Yarn artist shocks the community with her work

Share on facebook
Share on twitter
Share on linkedin
Share on email
Yvonne Norton Ewing (Photo: Elton Rash)

By Elmetra Patterson

Jackson Advocate Guest Writer

Yvonne Norton Ewing is the artist that often puts an art project on Facebook, gets many likes, gets many comments, and then the art disappears into the shed to never be seen again until recently. 

The Friends of Dean Park, Inc., was looking for local African American artists for their 14th Annual Black History Exhibit to be held in the Winston County Library. The 2024 theme was African Americans and the Arts. Yvonne Norton was one of the first names that came to FODP as an artist along with Willie Gene Sims. She was contacted and she came to the library with five pieces of art which included paintings, crocheting, and yarn art which no one in the group or library had ever seen or heard of. She eventually filled the wall with her art in several days. She claimed most came from her shed. The wall was named Yvonne’s Wall. It was soon discovered that she is a painter, yarn artist, crocheter, seamstress, and she refurbishes furniture.

Yvonne was born and raised in Louisville, MS on Airport Road to Clara and Ruby D. Norton. She graduated with the Class of 1975 from Louisville High School. She completed two years at Mary Holmes Junior College with an associate’s degree in Early Childhood Education. She has four daughters: Terhey, a nurse practitioner; Tralanda, a traveling CNA; Tyrainne Clarice, an author with a degree in Communications; and Tia-Anne is employed by Toyota in Blue Springs, MS. She is very proud of her daughters and their achievements. 

As many women have done after having their children, Yvonne continued her education at Tougaloo College at the age of 40 years old. She commuted with another student in a special program for weekends only. Tougaloo College served as a refuge for activists during the Civil Rights Movement and became a central gathering place for organizers in Mississippi. Yvonne obtained a BA degree in Elementary Education. Yvonne has mostly been employed in the education field from Map Headstart to elementary schools. After receiving her degree, she worked in Durant, Thomastown, and later in Louisville, MS.  Unfortunately, she was diagnosed with Polymyositis while at Durant. After transferring to Louisville Elementary School, she retired on disability in 2007. She stated that she endured a lot of pain while trying to continue to work and care for her family.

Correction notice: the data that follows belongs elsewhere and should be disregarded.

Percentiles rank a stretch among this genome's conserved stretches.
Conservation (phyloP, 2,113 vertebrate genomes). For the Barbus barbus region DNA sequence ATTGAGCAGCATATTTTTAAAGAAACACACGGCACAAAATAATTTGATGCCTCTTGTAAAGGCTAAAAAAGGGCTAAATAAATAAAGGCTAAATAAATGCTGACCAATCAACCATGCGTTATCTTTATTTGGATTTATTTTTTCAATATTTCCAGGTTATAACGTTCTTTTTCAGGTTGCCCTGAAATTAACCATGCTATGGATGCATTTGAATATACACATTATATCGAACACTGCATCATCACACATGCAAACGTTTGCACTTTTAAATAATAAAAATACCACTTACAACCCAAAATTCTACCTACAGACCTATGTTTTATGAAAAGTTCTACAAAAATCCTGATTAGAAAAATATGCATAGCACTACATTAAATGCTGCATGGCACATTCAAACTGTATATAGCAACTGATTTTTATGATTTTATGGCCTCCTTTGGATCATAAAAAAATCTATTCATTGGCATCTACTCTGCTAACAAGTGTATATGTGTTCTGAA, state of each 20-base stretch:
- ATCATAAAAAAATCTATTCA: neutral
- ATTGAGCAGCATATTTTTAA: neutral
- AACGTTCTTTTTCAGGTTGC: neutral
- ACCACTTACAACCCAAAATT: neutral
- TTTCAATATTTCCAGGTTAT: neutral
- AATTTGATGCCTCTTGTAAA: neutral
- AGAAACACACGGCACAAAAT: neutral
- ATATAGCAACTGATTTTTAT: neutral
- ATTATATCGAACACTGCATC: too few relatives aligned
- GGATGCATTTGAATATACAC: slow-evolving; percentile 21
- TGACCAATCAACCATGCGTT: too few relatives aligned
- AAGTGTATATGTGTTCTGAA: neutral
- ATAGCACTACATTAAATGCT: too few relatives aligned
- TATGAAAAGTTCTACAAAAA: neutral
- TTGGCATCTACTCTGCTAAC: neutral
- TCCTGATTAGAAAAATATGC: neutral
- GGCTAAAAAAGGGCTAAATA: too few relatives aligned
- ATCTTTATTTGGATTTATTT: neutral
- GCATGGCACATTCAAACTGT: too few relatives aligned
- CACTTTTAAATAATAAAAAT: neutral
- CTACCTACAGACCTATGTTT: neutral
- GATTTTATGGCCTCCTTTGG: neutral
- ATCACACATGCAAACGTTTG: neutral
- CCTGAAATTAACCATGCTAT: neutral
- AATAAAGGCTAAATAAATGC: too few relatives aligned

While at Tougaloo College, Yvonne took art classes which included yarn art. With the yarn art, she sketches first and then glues the yarn in place. She stated, “I could always sketch out things. I have been refinishing furniture from my ancestors.” She is a self-taught painter by watching Bob Ross on PBS. As to crocheting, she is self-taught. As to becoming an artist with the FODP at the library, I was not expecting to have my own wall.  It was nice to work with them as an artist and volunteer. This has gotten me out of my comfort zone. I now see the value of my art.  Now, I am willing to go a little bit further and see where it takes me. I have art supplies and I am beginning to check out festivals and to complete entry forms to enter.”

The FODP’s members expressed their gratitude to Yvonne for attracting many other artists and the community to participate and view the art gallery and the exhibits in the main library. There were nearly 300 6th, 7th, and 8th graders from Eiland Middle School who toured the exhibit; and approximately 200 Louisville High School students, a 4-H Club group, and the NAACP Youth Council. The guest artists, armless painter who paints with his feet, Kendrell Daniels, of Starkville and Chadena Jones, who is blind in one eye of Baltimore, were excited to meet the local artists.

Republish This Story

Copy and Paste the below text.

Yarn artist shocks the community with her work

By Jackson Advocate News Service
April 1, 2024